Political Agreement Reached for New EU Data Protection Regulation—Official Adoption Around the Corner
December 15, 2015
On December 15, 2015, the European Parliament and the Council of the European Union (Council) reached a political agreement on the future EU data protection legal framework. This is a significant step towards adoption of the new EU General Data Protection Regulation (the "Regulation"). It is now very likely that the Regulation will be officially adopted early next year.
Although the text of the agreement has not yet been released, and minor modifications remain possible, it is certain that the Regulation will have significant impacts on how businesses can collect and process the personal data of EU individuals. This alert provides background and discusses the key elements of the forthcoming Regulation.
After an initial proposal released by the European Commission in 2012, the European Parliament and the Council proposed their own respective versions of the Regulation in 2014 and 2015. During the past months, the final text was negotiated at "Trilogue" meetings—i.e., negotiations between representatives of the Council, the European Commission, and the European Parliament. Today's political agreement was reached at the last of these Trilogue meetings.
Key Rules Under the Regulation
The following are a sampling of the key changes under the Regulation. Complete details will be available once the final text is released.
- New requirements for businesses. The Regulation will replace the current requirements to notify data protection authorities of data processing activities with new requirements to maintain internal documentation on a company's processing activities. In certain cases, companies will need to conduct privacy impact assessments of their data processing activities. In addition, companies will be required to notify the relevant national supervisory authorities and affected individuals of serious data breaches.
- New rights for individuals. Among other things, the Regulation will codify that individuals have a "right to be forgotten" and create a right to easily transfer personal data from one service or product to another ("right to data portability").
- International data transfers. The Regulation will maintain the general prohibition of data transfers to non-EU countries that are not officially recognized as "adequate" by the EU, but stricter conditions will apply for obtaining such "adequate" status. This is in line with the EU Court of Justice's recent Schrems decision, which invalidated the EU-U.S. Safe Harbor framework for lack of "adequate" protection.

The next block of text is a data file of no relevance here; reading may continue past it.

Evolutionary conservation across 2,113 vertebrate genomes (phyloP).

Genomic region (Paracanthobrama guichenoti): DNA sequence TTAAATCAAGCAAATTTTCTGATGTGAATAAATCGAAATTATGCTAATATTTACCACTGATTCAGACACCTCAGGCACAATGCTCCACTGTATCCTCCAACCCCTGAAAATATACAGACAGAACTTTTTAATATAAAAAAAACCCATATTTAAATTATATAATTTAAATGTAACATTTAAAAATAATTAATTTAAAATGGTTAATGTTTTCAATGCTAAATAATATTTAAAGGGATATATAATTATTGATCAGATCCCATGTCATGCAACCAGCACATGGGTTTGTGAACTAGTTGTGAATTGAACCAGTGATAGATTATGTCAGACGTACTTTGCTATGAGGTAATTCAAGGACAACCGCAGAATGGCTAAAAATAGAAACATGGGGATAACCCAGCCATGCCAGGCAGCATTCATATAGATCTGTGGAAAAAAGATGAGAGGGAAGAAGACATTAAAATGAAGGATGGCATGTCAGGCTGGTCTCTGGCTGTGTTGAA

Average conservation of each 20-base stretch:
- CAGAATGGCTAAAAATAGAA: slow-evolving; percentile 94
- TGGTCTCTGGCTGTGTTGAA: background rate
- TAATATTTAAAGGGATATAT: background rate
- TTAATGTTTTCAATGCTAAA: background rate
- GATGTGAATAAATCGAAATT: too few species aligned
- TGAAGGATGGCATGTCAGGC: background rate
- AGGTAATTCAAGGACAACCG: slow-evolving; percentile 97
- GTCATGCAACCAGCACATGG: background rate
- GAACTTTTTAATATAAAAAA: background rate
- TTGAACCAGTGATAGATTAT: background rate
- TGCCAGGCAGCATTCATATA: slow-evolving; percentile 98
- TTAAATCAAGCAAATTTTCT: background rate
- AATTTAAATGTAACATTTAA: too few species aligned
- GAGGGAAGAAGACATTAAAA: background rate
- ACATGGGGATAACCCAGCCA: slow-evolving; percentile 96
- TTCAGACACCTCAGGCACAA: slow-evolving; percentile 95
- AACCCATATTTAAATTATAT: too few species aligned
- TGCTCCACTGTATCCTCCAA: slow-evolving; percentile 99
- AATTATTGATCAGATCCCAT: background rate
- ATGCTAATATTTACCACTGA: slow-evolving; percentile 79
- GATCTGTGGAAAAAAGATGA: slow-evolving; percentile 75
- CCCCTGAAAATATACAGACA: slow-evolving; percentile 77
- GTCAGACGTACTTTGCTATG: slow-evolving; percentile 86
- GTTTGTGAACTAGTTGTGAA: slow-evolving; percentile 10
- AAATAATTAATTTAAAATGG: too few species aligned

- Application and enforcement of the new rules. The Regulation will apply to virtually any business that offers its products and services in the EU market. In particular, the Regulation will apply to the online activities of non-EU companies that offer goods or services to, or monitor the behavior of, EU individuals. For companies that are active in multiple EU countries, the Regulation will centralize data protection enforcement, to a certain extent, with one competent national data protection authority via a "one-stop shop" mechanism, a complex consistency mechanism and a cooperation procedure. Importantly, the Regulation will allow data protection authorities to impose very substantial fines for non-compliance. The exact level of fines will only be confirmed when the final text is published, but the maximum fines are expected to rise to the greater of €1 million or 4 percent of a company's global annual turnover.
The final text of the Regulation will now be submitted for a vote of the European Parliament and the Council. We expect that the Regulation will be officially adopted by Spring 2016. It will enter into force two years after its adoption—i.e., by Spring 2018. We are monitoring developments closely and will provide you with more analysis in the coming weeks.
Wilson Sonsini Goodrich & Rosati routinely helps clients manage risks related to the enforcement of privacy and data protection laws, along with advising clients on general domestic and international privacy and data security issues. For more information, please contact Cédric Burton, Christopher Kuner, Lydia Parnes, Michael Rubin, Chris Olsen, or another member of the firm's privacy and data protection practice.